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ARS Home » Northeast Area » Washington, D.C. » National Arboretum » Floral and Nursery Plants Research » Research » Research Project #427593

Research Project: Establishment of a Long-term Research Project to Evaluate New England’s Indigenous Serviceberries (Amelanchier spp.)

Location: Floral and Nursery Plants Research

Project Number: 8020-21000-157-01-S
Project Type: Non-Assistance Cooperative Agreement

Start Date: Sep 1, 2014
End Date: Aug 31, 2019

To evaluate wild-collected Amelanchier (serviceberry) accessions for resistance to cedar rusts, horticultural potential, and nutrient phenolics profile, and to provide this data and germplasm to GRIN and the National Plant Germplasm System (NPGS). A second objective is to evaluate propagation, horticultural merit, invasiveness, and genetic diverstiy of Lonicera villosa and L. caerulea. This research will also focus on collecting wild accessions of several priority woody genera for the National Arboretum.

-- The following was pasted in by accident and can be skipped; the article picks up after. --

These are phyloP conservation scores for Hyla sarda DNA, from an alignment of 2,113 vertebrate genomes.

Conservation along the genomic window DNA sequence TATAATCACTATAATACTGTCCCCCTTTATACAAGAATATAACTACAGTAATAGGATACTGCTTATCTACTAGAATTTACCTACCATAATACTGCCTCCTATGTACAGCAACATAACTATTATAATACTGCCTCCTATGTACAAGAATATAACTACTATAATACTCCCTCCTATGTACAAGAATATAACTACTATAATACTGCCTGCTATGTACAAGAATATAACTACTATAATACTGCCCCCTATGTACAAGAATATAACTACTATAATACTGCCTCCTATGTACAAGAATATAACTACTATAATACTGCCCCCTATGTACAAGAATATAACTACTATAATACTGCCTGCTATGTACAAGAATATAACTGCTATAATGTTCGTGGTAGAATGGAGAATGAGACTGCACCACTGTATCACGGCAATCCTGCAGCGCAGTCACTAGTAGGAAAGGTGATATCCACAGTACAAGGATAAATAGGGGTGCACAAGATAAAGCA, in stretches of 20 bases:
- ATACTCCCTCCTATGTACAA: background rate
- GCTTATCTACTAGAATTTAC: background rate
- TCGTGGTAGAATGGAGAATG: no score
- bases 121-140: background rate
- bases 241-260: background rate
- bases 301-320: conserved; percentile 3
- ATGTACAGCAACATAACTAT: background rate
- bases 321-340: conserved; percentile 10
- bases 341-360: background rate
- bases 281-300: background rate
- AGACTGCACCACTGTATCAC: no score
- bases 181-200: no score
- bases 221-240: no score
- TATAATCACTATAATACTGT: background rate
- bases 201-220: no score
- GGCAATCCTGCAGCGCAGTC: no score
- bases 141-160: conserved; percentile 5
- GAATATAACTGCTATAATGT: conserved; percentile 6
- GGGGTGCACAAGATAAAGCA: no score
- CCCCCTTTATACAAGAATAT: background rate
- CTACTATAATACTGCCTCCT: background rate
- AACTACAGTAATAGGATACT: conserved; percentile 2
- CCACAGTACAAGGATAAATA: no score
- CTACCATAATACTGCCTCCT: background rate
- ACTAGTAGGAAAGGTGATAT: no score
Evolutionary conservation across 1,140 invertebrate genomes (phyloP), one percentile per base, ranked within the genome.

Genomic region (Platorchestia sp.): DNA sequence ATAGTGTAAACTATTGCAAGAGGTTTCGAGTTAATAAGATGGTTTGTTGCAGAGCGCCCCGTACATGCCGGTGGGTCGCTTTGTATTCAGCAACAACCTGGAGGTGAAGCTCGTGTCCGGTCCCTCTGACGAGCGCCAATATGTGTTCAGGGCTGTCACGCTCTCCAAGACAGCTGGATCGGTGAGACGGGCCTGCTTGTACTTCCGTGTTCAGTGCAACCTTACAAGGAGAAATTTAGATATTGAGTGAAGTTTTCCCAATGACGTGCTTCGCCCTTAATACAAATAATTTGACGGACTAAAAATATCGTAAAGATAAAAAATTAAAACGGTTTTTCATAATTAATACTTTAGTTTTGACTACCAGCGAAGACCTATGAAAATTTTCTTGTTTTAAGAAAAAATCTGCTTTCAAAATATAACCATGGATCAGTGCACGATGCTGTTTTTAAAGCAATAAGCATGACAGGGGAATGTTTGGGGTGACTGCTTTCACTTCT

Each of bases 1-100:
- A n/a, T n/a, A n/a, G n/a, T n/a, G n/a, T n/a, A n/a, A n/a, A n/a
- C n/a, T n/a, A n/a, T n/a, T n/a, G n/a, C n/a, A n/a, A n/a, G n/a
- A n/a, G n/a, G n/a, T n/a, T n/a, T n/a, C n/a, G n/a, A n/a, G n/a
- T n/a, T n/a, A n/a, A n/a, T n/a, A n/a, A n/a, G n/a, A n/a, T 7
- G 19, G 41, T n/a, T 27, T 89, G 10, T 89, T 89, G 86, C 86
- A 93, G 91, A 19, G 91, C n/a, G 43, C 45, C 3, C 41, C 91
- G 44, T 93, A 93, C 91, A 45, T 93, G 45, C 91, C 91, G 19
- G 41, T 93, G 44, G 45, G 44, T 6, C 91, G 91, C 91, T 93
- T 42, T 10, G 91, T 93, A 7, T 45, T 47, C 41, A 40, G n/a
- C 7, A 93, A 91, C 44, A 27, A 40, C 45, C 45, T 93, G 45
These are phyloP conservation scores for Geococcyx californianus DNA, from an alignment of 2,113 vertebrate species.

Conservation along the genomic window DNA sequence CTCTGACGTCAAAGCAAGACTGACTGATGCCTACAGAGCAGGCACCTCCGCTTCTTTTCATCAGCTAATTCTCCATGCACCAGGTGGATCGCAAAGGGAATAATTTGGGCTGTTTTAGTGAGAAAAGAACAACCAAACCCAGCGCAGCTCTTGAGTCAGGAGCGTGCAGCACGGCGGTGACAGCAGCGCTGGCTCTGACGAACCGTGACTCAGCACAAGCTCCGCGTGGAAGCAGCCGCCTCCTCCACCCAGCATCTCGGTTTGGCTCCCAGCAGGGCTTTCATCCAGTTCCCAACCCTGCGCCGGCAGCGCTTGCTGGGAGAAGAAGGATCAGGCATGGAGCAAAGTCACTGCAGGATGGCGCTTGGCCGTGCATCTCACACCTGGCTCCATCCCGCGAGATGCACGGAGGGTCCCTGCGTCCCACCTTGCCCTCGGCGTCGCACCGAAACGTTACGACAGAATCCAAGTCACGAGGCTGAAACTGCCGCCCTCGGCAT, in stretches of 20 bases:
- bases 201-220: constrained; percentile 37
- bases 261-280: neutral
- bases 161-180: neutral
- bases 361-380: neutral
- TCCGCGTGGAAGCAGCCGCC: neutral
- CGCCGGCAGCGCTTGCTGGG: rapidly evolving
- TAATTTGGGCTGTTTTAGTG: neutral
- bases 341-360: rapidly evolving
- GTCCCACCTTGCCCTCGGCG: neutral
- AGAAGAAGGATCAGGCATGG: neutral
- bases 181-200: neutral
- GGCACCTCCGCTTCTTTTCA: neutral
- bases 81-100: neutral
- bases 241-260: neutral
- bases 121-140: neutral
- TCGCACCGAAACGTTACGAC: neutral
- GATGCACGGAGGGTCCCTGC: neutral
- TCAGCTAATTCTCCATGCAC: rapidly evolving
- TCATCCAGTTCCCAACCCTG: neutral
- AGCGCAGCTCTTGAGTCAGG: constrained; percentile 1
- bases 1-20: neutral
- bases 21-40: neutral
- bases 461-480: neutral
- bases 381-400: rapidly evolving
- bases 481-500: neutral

Accessions of Eastern taxa of Amelanchier collected from at least one locality for each of eight species indigenous to New England will be deposited in the Woody Plant Germplasm Repository at the U.S. National Arboretum. Passport data, including GPS coordinates for all species, and vouchers if available, will be included. These new accessions, as well as those already available through the NPGS, will be compared with commercial cultivars of Amelanchier alnifolia, A. laevis, and A. canadensis. Ornamental characteristics will be evaluated in a common environment at the Collaborator's Littlefield Ornamental Trials Garden for stem elongation; flower phenology, abundance, size, and color; fruit phenology, abundance, size, color, and longevity; autumn coloration of leaves; and plant form. Fruit traits to be evaluated include size, quality, Brix (sugar content), titratable acidity, total phenolic acids, and total anthocyanins via colormetric assays. Seedlings will be screened for disease resistance by inoculating seedlings in the greenhouse with spores of Gymnosporangium. Additionally, plants randomized in the Lyle E. Littlefield Ornamental Trials Garden will be evaluated for incidence of commercially significant diseases. At least five accessions of native Lonicera villosa will be deposited in the WLPGR. These accessions and other species from NPGS will be evaluated for ornamental, ecophysiological, and invasive potential. We will also develop and use microsatellite (SSR) markers to examine population genetic structure and diversity of accessions. Seed of the following species will be collected from wild sources, documented by herbarium vouchers, and passport data supplied, including GPS coordinates: Quercus macrocarpa, Cornus canadensis, Fraxinus sp, Cornus alternifolium, Viburnum dentatum, Viburnum lentago, Viburnum nudum, Ilex mucronata, Ilex verticillata. Seed will be sent to the Woody Landscape Plant Germplasm Repository for long-term preservation.